3. Use scale to weigh charge.

4. Use dial on dispenser to adjust amount of powder dispensed.

5. Repeat steps 1,3, and 4 until the correct charge is dispensed every time.

Note: For liability purposes I did not include the charge I use. DO NOT USE CHARGE IN MY PICTURE! This is a random charge with the balance leveled for demonstration.

Step 5: Charging Cartridge

Picture of Charging Cartridge

With the correct charge measured it is time to start charging the cartridges.

1. Place shell under powder dispenser.

2. Dispense powder into cartridge.

3. Place cartridge upright in a case holder or immediately move on to seating the bullet.

DANGER: Once the cartridge is charged NEVER try to seat primer deeper. The primer could ignite the powder.

Step 6: Seating Bullet

Picture of Seating Bullet

Now that the cartridge is sized, primed, and charged you can seat the bullet.

1. Insert bullet seating die into reloading press.

2. Place charged cartridge into shell holder.

3. Place a bullet on case mouth.

4. Fully raise cartridge with bullet into the die.

Note: The bullet is now seated and can be adjusted to suit with the adjustment screw on top of the die.

5. Seat the bullet to a desired location but do not exceed an over all length of 2.810".

Note: It is recommended that the bullet be seated to factory depth.

Step 7: Crimping the Cartridge

Picture of Crimping the Cartridge

Crimping the cartridge will improve the accuracy of the round, and will improve the consistency of each shot.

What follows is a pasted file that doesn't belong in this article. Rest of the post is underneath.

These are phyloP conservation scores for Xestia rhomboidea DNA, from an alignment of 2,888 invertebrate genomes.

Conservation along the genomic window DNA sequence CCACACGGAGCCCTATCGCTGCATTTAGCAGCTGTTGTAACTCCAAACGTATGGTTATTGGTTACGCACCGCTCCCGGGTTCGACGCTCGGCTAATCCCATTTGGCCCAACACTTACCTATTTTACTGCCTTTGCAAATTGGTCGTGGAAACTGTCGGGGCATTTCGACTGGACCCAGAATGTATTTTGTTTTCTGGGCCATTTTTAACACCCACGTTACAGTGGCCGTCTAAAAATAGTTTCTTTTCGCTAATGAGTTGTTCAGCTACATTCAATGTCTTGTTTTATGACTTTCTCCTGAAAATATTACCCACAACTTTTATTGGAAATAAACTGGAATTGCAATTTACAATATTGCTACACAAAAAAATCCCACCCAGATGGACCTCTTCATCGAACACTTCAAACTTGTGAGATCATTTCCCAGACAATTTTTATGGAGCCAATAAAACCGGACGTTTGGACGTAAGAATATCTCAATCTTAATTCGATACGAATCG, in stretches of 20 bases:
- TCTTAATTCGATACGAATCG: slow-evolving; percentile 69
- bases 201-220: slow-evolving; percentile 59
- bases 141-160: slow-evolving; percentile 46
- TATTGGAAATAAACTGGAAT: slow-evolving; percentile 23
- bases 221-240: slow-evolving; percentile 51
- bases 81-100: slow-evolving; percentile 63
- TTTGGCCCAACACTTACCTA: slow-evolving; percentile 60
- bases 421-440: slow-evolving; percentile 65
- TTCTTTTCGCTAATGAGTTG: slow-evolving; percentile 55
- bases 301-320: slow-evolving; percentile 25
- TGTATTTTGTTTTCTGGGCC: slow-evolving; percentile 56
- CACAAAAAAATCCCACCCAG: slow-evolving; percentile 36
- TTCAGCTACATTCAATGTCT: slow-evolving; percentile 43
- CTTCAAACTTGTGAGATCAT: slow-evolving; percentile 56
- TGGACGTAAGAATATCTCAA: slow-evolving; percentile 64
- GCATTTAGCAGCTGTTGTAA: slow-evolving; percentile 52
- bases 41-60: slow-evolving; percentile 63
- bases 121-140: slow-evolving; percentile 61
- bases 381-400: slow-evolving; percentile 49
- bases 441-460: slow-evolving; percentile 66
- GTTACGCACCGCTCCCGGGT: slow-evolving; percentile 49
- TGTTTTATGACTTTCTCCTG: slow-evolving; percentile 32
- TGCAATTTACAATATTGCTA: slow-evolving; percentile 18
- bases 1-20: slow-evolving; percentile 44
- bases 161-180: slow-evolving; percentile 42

Note: For a proper crimp, all cases must be trimmed to the same length or the die will need adjusting each time.

1. Insert factory crimp die into reloading press.

2. Raise the round into crimp die.

3. Screw die in to provide a good crimp.

4. The die is now calibrated for all rounds that length.

CAUTION: Attempts to apply excessive crimp will crush the case.

You have now reloaded .308 Winchester ammo. It is strongly advised for beginners to read manuals several times before attempting to reload for the first time. Reloading takes time and practice. However, reloading will save shooters money and it will increase accuracy if done correctly. Once you are more experienced you can play around with powder, charges, bullet weights, seating depth, and bullet types to increase your accuracy and find out which round fires the best from your rifle. Reloading bullets is a fun hobby for all types of shooters.

Comments

ClarenceC5 (author)2016-03-03

You need to mention checking head space, after sizing. If there is too much, your rifle may not chamber the cartridge completely, or the cartridge could get stuck in the chamber. This is particularly important if you are resizing military brass. Believe me, this has caused many headaches, until I learned all about full length sizing.

RonM5 (author)2016-01-29

Very well written and explained indestructible.

wilgubeast (author)2014-11-04

Great project! Thanks for calling out points of caution and potential dangers. I grew up around all of this equipment but only vaguely knew what it was for. I am retroactively proud of my parents for being crafty and thrifty and concerned about accuracy. (My father has yet to bag a bighorn sheep despite his improved ammunition.)

seamster (author)2014-11-04

This was very informative! I've known a lot of shooters who do their own reloading, but I was never familiar with what the process involved. I learned a lot from this. Thank you!